The movie picks up eight years after "The Dark Knight" with Bruce Wayne "not in a great state," says the helmer, who has been notoriously secretive about the final film in his Batman trilogy.
"It's really all about finishing Batman and Bruce Wayne's story," said Nolan, who previously directed 2005's Batman Begins and 2008's The Dark Knight. "We left him in a very precarious place. Perhaps surprisingly for some people, our story picks up quite a bit later, eight years after The Dark Knight. So he's an older Bruce Wayne; he's not in a great state."
Warner Bros.' summer 2012 tentpole finds Christian Bale reprising his role of Bruce Wayne/Batman and Gary Oldman back as Commissioner Gordon. But several newcomers also have joined the film, including Tom Hardy as the villain Bane, whom Nolan described as "brutal."
"He's a big dude who's incredibly clinical, in the fact that he has a result-based and oriented fighting style," he said. "It's not about fighting. It's about carnage. The style is heavy-handed, heavy-footed, it's nasty. Anything from small-joint manipulation to crushing skulls, crushing rib cages, stamping on shins and knees and necks and collarbones and snapping heads off and tearing his fists through chests, ripping out spinal columns. He is a terrorist in mentality as well as brutal action."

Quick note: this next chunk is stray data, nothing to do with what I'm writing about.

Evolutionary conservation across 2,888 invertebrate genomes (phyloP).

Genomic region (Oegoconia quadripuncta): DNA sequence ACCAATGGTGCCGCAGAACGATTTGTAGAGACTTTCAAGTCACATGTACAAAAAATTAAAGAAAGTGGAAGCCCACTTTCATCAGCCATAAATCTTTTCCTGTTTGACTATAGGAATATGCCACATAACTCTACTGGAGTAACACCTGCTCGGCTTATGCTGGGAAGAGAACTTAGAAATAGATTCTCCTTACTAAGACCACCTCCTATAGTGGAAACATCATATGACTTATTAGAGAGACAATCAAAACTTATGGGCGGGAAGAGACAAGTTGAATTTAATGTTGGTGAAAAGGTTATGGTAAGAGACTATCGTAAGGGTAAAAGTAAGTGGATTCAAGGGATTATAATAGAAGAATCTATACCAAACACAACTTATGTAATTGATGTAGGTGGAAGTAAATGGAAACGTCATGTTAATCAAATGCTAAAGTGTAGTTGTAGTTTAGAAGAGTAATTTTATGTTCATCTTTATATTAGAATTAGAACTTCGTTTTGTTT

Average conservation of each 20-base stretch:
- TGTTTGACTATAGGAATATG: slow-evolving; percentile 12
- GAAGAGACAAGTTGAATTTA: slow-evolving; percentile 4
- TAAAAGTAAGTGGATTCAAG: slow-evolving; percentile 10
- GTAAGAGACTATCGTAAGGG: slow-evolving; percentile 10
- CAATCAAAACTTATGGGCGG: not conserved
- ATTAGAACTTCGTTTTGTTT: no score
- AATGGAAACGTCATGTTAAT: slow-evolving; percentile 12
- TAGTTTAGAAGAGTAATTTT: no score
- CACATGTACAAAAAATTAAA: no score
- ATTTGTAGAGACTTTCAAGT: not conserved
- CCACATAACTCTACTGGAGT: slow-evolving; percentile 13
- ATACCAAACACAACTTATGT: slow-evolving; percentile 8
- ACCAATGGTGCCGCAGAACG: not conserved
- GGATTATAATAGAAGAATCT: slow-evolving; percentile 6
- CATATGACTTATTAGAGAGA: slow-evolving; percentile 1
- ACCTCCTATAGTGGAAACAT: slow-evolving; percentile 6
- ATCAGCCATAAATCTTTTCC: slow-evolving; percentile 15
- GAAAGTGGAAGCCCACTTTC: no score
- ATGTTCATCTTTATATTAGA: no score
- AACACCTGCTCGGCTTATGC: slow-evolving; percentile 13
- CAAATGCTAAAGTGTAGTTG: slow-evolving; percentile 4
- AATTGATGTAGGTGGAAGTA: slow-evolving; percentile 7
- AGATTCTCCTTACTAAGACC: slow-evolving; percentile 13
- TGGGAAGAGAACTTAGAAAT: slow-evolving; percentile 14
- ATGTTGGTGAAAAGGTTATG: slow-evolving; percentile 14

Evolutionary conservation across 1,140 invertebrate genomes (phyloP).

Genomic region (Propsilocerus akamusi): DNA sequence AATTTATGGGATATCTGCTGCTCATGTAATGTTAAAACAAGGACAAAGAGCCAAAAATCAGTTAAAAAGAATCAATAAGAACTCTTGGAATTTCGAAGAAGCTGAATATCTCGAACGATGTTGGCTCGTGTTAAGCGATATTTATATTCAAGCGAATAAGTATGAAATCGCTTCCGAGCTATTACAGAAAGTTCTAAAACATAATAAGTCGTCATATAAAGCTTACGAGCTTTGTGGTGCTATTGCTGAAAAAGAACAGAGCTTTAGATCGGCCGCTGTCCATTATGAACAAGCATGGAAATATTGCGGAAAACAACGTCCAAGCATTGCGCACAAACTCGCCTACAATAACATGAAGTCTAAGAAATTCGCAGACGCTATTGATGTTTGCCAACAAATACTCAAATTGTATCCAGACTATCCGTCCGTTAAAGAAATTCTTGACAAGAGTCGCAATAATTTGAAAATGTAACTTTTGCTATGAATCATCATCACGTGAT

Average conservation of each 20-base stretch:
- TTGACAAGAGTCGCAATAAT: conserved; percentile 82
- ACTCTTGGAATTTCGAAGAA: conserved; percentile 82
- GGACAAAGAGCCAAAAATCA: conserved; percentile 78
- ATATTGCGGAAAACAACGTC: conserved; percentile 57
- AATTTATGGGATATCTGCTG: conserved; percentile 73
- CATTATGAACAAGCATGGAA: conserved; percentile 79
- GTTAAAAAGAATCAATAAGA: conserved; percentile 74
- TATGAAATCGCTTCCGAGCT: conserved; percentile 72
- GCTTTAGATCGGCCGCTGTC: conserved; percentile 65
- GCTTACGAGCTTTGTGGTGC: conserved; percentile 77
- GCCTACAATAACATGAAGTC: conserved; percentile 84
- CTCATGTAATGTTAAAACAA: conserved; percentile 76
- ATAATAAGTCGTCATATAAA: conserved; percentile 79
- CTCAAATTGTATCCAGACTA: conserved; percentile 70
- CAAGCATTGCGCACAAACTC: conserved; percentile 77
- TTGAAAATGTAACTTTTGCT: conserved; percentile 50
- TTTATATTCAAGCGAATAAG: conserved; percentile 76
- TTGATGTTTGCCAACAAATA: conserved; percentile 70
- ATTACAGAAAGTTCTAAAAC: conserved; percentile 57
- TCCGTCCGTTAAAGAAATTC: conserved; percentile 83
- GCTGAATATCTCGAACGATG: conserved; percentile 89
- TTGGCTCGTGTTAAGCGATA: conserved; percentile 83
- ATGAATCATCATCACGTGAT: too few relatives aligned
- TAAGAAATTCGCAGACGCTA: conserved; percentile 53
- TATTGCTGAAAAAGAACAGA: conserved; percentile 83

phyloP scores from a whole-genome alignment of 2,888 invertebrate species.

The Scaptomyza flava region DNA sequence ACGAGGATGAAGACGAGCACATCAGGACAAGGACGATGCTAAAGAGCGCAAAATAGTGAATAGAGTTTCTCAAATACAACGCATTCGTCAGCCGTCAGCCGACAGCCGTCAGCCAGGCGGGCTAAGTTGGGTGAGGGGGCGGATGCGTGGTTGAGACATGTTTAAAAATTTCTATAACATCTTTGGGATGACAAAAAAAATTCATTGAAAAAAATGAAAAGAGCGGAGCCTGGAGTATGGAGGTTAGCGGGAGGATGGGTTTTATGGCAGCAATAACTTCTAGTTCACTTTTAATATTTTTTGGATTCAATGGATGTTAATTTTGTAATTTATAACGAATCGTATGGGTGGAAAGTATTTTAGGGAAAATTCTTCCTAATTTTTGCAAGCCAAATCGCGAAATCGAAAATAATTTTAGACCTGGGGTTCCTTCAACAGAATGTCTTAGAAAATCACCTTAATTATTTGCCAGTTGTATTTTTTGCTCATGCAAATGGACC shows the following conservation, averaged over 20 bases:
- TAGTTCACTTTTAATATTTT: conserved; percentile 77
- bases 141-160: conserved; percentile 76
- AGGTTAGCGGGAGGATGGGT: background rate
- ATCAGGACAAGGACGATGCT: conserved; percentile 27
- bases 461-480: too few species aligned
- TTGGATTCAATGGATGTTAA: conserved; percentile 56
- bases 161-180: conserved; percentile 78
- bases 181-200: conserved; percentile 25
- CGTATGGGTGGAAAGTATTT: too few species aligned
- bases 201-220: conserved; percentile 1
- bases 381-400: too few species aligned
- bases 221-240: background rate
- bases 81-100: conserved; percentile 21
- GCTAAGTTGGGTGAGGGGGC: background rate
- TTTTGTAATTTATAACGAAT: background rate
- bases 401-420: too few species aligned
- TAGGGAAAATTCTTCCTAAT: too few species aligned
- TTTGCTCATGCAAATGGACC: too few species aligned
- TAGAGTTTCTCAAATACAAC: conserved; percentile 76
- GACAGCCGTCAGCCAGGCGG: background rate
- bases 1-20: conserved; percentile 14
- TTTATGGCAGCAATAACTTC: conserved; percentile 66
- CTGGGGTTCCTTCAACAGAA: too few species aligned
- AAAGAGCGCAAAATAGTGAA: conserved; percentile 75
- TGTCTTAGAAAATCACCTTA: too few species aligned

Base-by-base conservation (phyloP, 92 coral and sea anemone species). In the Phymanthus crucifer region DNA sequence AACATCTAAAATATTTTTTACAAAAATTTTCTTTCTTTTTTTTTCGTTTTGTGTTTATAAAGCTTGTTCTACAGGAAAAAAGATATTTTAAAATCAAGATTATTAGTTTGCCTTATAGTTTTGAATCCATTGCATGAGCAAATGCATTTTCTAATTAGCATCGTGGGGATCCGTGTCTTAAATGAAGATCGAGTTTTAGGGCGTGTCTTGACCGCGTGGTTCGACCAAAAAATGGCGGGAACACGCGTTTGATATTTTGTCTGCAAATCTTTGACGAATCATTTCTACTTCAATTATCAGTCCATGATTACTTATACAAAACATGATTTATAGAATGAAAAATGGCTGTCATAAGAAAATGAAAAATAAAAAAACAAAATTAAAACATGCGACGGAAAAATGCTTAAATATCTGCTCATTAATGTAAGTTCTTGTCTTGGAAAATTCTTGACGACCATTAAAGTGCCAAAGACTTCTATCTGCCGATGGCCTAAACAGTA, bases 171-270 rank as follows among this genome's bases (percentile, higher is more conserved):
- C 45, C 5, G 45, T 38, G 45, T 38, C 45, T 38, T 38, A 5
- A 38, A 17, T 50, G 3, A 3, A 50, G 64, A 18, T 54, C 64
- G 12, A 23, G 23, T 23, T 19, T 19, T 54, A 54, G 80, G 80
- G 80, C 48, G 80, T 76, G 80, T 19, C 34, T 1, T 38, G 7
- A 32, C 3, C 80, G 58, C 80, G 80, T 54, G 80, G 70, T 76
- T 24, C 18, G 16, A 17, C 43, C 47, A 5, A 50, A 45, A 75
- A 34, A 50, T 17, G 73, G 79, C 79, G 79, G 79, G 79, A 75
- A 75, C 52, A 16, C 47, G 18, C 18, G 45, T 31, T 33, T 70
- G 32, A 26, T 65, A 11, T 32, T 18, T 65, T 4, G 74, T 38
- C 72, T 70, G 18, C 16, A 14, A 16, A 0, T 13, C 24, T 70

Nolan said the plan was to give Batman a villain unlike any he's previously encountered.
"With Bane, we're looking to give Batman a challenge he hasn't had before," Nolan said. "With our choice of villain and with our choice of story we're testing Batman both physically as well as mentally."
Meanwhile, costume designer Lindy Hemming revealed a few more details about the villain's backstory as it relates to his mask [see picture, below].
"He was injured early in his story," she told Empire. "He's suffering from pain and needs gas to survive. He can't survive the pain without the mask. The pipes from the mask go back along his jawline and feed into the thing at his back, where there are two cannisters."
Nolan has been notoriously secretive about the movie's plot. In September, Oldman said that he believed he was the only actor who knew details about the final scenes.